Energy, Water Demands Are On Collision Course
It takes a lot of water to produce energy. It takes a lot of energy to provide water. The two are inextricably linked, and claims on each are rising.
``The water supply is as critical as oil,'' said Charles Groat, a geologist and expert on the problem at the University of Texas in Austin.
In return, ``water use requires a tremendous amount of energy,'' said Peter Gleick, the president of the Pacific Institute for Studies in Development, Environment and Security in Oakland, Calif.
As the United States tries to lower its dependence on foreign oil by producing more energy from domestic sources such as ethanol, however, it's running low on fresh water.
Water is needed for mining coal, drilling for oil, refining gasoline, generating and distributing electricity, and disposing waste, Gleick said.
``The largest use of water is to cool power plants,'' he said at a panel of experts on ``The Global Nexus of Energy and Water'' in Boston last month.
According to Vince Tidwell, a water-management expert at the Sandia National Laboratory in Albuquerque, N.M., more than 40 percent of the water that's withdrawn from rivers, lakes and wells is used for energy. The rest goes mainly for irrigation.
Most of the water used for energy is returned to its source, but by then it's often heated or polluted and of lesser value.
As a result, ``increased use of brackish or degraded water may be required in some areas,'' the Energy Department warned Congress in a report last year.
Conversely, vast amounts of energy are needed to pump, transport, treat and distribute water.
For example, the California State Water Project, which pumps water over the Tehachapi mountains to the Los Angeles Basin, is ``the largest single use of energy in California,'' Gleick said.
Heating water to wash dishes or clothes or to take a shower is a greedy consumer of energy.
``Running a hot water faucet for five minutes is the equivalent of burning a 60-watt light bulb for 14 hours,'' Gleick said. ``Maybe the best way to save energy is to save hot water.''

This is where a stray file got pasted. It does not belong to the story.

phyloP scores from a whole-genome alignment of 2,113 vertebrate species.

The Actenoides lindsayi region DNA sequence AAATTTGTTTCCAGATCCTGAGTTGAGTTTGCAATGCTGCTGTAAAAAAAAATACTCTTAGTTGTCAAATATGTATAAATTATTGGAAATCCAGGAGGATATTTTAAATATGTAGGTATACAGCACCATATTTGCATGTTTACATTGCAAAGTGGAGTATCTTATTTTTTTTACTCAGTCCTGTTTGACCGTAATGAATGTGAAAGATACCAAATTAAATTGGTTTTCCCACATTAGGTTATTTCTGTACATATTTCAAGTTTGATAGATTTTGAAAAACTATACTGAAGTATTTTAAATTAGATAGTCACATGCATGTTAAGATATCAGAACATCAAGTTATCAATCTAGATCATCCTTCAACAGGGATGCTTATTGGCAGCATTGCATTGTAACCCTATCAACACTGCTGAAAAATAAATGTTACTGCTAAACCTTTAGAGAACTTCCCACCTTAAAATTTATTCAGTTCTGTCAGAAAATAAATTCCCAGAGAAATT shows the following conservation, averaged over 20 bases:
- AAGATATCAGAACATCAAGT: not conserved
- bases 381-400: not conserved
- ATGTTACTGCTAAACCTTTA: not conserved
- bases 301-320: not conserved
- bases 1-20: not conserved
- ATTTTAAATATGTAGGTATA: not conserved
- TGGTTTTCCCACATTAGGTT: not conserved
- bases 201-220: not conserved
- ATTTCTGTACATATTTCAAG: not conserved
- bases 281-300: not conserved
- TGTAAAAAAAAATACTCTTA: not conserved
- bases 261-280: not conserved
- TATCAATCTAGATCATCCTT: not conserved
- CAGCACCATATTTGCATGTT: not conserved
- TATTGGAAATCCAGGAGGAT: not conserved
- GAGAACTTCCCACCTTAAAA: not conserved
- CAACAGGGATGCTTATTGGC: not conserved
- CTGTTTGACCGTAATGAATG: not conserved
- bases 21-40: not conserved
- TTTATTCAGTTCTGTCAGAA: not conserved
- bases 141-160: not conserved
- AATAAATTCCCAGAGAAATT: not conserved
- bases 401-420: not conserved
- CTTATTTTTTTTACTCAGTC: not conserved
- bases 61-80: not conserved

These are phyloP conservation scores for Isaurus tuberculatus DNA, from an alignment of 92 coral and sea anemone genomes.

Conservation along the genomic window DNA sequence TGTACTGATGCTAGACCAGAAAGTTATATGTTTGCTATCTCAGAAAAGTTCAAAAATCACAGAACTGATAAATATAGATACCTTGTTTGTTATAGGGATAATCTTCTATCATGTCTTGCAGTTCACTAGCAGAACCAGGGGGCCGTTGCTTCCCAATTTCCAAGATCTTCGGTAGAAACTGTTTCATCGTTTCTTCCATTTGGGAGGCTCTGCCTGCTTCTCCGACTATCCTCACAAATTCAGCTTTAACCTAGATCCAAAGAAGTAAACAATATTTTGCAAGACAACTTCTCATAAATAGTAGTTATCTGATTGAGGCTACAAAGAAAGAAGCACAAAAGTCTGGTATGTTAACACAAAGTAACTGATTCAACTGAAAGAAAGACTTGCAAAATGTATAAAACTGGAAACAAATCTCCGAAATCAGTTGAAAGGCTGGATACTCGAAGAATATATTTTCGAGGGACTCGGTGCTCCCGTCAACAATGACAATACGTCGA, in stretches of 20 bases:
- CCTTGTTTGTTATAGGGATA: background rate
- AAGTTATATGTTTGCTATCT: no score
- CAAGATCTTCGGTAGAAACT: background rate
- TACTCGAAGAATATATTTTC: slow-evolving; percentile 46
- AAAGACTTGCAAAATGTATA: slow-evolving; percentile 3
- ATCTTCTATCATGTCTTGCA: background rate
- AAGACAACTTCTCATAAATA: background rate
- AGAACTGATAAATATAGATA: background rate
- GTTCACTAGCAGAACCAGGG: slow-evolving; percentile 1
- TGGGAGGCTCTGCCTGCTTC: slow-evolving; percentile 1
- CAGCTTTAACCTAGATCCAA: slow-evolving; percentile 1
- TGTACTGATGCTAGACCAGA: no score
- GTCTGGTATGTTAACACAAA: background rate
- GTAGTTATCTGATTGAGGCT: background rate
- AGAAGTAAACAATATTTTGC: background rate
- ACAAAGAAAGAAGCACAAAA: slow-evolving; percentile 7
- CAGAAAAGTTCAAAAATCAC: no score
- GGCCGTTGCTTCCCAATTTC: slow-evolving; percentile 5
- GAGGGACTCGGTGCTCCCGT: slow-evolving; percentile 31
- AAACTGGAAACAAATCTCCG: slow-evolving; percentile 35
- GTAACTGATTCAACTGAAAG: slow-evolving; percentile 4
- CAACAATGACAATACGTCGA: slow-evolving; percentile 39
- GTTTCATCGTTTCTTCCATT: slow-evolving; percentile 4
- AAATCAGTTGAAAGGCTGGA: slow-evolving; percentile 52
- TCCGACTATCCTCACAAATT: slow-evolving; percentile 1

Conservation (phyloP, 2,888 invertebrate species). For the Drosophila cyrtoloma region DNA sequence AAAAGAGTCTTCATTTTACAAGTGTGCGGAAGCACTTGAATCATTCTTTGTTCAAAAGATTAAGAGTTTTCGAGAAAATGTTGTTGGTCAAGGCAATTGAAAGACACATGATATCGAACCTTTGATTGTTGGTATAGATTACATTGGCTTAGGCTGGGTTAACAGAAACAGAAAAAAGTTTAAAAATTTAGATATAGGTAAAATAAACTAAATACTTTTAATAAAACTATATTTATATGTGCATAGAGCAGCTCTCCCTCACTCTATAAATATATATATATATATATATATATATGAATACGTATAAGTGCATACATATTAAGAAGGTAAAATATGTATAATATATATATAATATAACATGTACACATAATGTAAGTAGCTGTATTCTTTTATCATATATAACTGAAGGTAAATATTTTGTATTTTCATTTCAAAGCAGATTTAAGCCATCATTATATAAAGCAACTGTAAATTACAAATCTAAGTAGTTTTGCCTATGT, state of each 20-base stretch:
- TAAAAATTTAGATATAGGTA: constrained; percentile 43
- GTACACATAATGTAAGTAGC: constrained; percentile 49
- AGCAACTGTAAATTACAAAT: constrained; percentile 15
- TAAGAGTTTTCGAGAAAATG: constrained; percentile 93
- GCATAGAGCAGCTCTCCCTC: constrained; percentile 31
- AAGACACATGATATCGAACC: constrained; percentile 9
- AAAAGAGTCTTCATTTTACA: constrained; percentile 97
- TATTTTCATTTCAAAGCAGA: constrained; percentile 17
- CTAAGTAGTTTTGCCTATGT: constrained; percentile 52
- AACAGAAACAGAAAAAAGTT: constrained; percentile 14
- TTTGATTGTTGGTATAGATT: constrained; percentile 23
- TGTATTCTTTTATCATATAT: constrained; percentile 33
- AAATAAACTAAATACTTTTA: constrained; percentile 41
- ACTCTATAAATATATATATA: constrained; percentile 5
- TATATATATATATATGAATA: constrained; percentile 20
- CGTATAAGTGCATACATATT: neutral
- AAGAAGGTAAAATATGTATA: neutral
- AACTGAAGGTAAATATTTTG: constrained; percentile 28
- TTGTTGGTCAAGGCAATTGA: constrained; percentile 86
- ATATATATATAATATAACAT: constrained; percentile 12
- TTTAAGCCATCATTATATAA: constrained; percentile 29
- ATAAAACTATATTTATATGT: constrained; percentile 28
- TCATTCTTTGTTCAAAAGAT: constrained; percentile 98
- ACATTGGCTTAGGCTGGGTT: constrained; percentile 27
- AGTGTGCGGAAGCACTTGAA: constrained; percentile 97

Most historic battles over water have come from the demands of agriculture for scarce supplies in arid regions. But the energy sector's needs are beginning to affect water policy and vice versa.
Gleick cited these examples: The Tennessee Valley Authority had to reduce the output from a nuclear power plant to avoid overheating the Tennessee River. London rejected a proposed water-desalinization plant because it would use too much energy. Amsterdam had to build wind turbines to generate energy before it could build a desalinization plant in the Netherlands.
One difficulty is that there's no high-level authority to coordinate energy and water usage. At least 20 federal agencies, along with a multitude of state and local governments, have a hand in matter.
``No one is in charge,'' said Groat, a former director of the U.S. Geological Survey in Washington. ``Energy planners assume we will have enough water. Water planners assume will have enough energy.''
The problem is going to get worse, according to Michael Webber, a mechanical engineer at the Center for International Energy and Environmental Policy, a policy-research group of scientists and engineers at the University of Texas in Austin.
``Future fuels are likely to be very water-intensive,'' he said. ``They all require a lot of water.''
For example, driving one mile on ethanol consumes 600 gallons of water to irrigate the corn from which it's made, Webber said in an e-mail. Even plug-in hybrids, which are touted as the most efficient way to power electric cars, need to withdraw 10 gallons of water for every mile traveled, he said.
``Instead of miles per gallon of gasoline, we're switching to gallons of water per mile,'' he said.
Unfortunately, water supplies are shrinking even as energy demands increase.
``Climate concerns and declines in groundwater levels suggest that less fresh water, not more, may be available in the future,'' according to ``Energy Demands on Water Resources,'' an Energy Department report published last year.
``Available surface water supplies have not increased in 20 years, and groundwater tables and supplies are dropping at an alarming rate,'' the report says. ``Some regions have seen groundwater levels drop as much as 300 to 900 feet over the past 50 years.''
``If we're switching from foreign oil to domestic water, we've got to make sure we've got it,'' Webber said.
On The Web:
The Energy Department' report "Energy Demands on Water Resources."
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